According to Ghebremichael et al (2005), Moringa saline extracts had higher flocculation efficiency than aqueous extracts; therefore, to evaluate the possibility of enhancing the flocculation efficiency by using a medium with higher salinity than WC (used in the previous experiments), a saline solution (1M NaCl) was used as medium for the extractions. Freshwater and seawater were also used for comparison because of their higher availability in certain situations, and the use of seawater enables a saving of water and NaCl in relation to the saline solution and water. In these experiments, extract of seed cake was used besides extract of seed flour and their flocculation efficiencies were compared to the seed cake and seed flour flocculation efficiencies, respectively. WC was included as a medium for extraction for the seed flour assay in order to verify if the use of a very low salinity medium composed of inorganic salts would interfere in the flocculation efficiency.

As can be observed in Figure 3, the medium with highest salinity employed generated the highest flocculation efficiency. Since Gassenschmidt et al. (1995), Ghebremichael et al (2005), and Ndabigengesere et al. (1995) demonstrated that peptides are involved in the flocculation mechanism of Moringa's flocculation action, this result can be explained by the salting-in or salting-out effect, and a peptide might be involved in the flocculating effect of Moringa on the C. vulgaris cells. Furthermore, this peptide might also be present in the seed cake since the extraction in a expeller extracts mainly oil and the great majority of its constituent proteins remains in the residual mass. Further evidence of the presence and participation of protein (or peptides) in the observed effect of Moringa is that heating of the extract reduced the flocculation efficiency (measured as OD decrease). The seed flour extract was heated to 50 ºC for 15 minutes and the OD decrease diminished by 50% in comparison to the non-heated extract. However, since the flocculation efficiency (measured as OD decrease) of the heated extract was higher than the control (i.e., it is still significant) it can be inferred from this result that some flocculating agent that either was not protein (or peptide) or a heat-resistant protein was left in the extract. Thermoresistance in the seed extract of Moringa was observed in treatment at temperatures from 60 to 100 ºC for 0.5 and 5 hours (Ghebremichael et al., 2005).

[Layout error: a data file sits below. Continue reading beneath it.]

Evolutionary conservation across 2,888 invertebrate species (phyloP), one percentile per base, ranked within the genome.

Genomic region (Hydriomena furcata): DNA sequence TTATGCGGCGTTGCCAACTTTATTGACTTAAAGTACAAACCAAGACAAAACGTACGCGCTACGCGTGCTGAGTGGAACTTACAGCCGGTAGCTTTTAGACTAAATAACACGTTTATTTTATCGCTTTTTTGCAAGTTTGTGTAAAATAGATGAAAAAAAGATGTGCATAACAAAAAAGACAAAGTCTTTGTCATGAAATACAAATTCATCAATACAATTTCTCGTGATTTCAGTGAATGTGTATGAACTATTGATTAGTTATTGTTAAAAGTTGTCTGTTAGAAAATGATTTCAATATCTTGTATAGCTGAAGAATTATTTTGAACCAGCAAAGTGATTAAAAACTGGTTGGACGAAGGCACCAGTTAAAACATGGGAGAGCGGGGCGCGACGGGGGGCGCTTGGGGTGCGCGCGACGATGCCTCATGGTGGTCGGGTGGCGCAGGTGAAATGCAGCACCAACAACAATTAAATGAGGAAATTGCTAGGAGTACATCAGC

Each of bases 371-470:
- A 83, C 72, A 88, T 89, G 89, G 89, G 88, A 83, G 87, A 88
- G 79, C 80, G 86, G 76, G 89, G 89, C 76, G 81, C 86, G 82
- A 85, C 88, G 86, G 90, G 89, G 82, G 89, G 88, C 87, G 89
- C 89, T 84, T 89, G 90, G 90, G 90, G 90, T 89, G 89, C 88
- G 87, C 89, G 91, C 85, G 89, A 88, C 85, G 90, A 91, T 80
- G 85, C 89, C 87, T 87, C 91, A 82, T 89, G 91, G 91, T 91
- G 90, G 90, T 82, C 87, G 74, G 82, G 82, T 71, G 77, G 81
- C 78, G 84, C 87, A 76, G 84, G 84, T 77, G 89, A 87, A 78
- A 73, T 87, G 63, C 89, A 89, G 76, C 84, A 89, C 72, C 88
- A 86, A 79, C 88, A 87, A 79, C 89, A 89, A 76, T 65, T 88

Figure 3 Effect of the medium used to prepare the Moringa extracts of seed flour (dark gray columns) and seed cake (light gray columns) on the flocculation efficiency. Black column represents the control. 

Since saline and seawater extracts resulted in better results for both the seed flour and seed cake, the best NaCl concentration in the medium and the best salinity for preparation of the saline and seawater extracts, respectively, were assayed. The OD decreases of the control samples for different molarities and different salinities were 0.024± 0.004 and 0.111 ± 0.002, respectively. For saline extract the best NaCl molar concentration (Figure 4A) tested for seed flour was 0.6 M and the best salinity for the seawater (Figure 4B) was 35 PSU, although the differences among different salinities and among different molarities were low. For seed cake extracts the differences of flocculation efficiency were still lower among different salinities and molarities, but for the molarity 1 M the flocculation efficiency was slightly higher than for the other molarities. The highest flocculation efficiency for saline extract of seed flour was found at a NaCl concentration that was in accordance with the value found for seawater salinity that generates the higher flocculation efficiency, since the concentration 0.6 M presents a salinity of 35 PSU. The result for the extract in seawater is very interesting because the higher flocculation efficiency occurred at the natural salinity (35 PSU), which eliminates the need to add more salt or dilute the seawater.